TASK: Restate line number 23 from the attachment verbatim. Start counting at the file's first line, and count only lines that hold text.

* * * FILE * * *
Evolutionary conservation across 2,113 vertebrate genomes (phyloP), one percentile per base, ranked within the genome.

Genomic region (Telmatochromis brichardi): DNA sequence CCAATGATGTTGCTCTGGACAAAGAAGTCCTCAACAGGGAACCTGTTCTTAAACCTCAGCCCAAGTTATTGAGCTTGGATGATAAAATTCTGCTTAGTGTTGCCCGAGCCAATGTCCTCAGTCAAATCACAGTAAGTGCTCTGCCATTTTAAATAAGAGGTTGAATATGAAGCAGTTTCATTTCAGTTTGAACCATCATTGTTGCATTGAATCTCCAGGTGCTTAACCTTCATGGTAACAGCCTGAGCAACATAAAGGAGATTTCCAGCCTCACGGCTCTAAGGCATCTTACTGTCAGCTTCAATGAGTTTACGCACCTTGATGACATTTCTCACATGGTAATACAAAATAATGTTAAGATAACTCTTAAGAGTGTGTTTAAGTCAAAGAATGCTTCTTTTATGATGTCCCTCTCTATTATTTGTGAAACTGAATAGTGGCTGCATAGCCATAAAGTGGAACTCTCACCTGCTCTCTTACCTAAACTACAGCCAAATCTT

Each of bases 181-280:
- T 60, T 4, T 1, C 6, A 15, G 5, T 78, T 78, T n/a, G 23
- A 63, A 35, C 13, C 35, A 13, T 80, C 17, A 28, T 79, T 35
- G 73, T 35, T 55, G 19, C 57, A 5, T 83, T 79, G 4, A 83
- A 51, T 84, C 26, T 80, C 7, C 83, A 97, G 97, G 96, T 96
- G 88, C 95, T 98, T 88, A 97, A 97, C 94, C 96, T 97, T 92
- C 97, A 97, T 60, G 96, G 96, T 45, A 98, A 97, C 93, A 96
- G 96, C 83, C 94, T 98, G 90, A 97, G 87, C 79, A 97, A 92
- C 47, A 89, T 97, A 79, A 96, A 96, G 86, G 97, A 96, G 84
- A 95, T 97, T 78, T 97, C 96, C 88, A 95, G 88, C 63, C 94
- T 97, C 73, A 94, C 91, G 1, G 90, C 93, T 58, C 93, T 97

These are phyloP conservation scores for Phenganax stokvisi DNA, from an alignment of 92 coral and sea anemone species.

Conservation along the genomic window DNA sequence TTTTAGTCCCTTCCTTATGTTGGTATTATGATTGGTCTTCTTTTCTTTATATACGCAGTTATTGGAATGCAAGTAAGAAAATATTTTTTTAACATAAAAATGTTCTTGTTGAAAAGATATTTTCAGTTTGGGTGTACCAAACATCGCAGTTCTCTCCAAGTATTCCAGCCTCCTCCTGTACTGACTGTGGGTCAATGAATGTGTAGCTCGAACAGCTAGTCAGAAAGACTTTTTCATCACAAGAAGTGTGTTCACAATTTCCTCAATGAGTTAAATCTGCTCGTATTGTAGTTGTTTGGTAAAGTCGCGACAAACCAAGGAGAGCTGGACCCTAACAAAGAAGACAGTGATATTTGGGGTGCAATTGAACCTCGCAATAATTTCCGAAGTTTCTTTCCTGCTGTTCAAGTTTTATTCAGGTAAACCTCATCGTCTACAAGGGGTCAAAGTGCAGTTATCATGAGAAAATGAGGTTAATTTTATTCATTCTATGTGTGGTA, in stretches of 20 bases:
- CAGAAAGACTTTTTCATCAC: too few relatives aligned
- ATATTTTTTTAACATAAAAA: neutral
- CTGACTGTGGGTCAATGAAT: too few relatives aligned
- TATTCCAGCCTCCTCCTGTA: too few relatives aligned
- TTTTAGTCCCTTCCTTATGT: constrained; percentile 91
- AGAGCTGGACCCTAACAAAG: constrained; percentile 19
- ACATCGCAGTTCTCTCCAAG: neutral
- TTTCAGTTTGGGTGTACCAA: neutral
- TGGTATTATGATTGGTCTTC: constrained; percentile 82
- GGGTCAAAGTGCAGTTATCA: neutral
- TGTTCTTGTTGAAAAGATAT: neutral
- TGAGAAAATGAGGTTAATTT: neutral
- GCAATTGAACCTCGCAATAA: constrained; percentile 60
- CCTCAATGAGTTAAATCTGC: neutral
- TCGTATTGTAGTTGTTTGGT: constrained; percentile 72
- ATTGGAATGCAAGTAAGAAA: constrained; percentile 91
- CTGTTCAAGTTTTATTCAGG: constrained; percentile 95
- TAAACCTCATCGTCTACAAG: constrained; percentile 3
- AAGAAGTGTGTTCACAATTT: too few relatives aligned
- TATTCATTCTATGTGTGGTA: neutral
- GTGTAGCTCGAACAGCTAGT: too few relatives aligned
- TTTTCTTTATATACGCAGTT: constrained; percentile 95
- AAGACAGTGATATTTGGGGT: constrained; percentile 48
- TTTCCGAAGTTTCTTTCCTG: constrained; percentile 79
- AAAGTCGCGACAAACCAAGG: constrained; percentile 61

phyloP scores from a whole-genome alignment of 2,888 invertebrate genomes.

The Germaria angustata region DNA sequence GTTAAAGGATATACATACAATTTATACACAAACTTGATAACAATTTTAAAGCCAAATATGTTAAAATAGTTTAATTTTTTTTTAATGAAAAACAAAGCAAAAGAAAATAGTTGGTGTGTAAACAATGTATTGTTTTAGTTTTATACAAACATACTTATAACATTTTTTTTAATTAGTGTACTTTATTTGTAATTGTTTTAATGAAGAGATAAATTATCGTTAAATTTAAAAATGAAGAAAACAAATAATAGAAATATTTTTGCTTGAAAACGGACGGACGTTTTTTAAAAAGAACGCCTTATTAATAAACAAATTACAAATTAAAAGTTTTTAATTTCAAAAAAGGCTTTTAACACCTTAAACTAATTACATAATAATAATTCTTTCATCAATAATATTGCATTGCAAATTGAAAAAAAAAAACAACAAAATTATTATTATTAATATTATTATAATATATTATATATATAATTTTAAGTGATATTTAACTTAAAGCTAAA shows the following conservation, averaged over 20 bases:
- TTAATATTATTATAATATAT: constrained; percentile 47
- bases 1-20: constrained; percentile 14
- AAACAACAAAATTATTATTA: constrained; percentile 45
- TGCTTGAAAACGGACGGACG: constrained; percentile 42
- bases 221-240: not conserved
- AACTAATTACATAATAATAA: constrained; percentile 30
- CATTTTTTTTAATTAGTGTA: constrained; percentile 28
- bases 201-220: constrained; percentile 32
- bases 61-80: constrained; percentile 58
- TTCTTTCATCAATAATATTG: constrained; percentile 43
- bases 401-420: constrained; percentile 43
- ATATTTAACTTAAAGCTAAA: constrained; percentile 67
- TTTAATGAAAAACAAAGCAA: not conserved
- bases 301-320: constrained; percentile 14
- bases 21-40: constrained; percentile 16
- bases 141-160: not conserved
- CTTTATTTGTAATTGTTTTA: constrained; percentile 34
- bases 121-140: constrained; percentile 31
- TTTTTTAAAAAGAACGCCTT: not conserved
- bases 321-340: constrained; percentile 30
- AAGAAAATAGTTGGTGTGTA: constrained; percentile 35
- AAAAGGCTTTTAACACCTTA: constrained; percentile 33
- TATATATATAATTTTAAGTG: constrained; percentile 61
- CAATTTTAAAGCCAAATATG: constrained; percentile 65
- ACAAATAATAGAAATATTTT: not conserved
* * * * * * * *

- TTTCAGTTTGGGTGTACCAA: neutral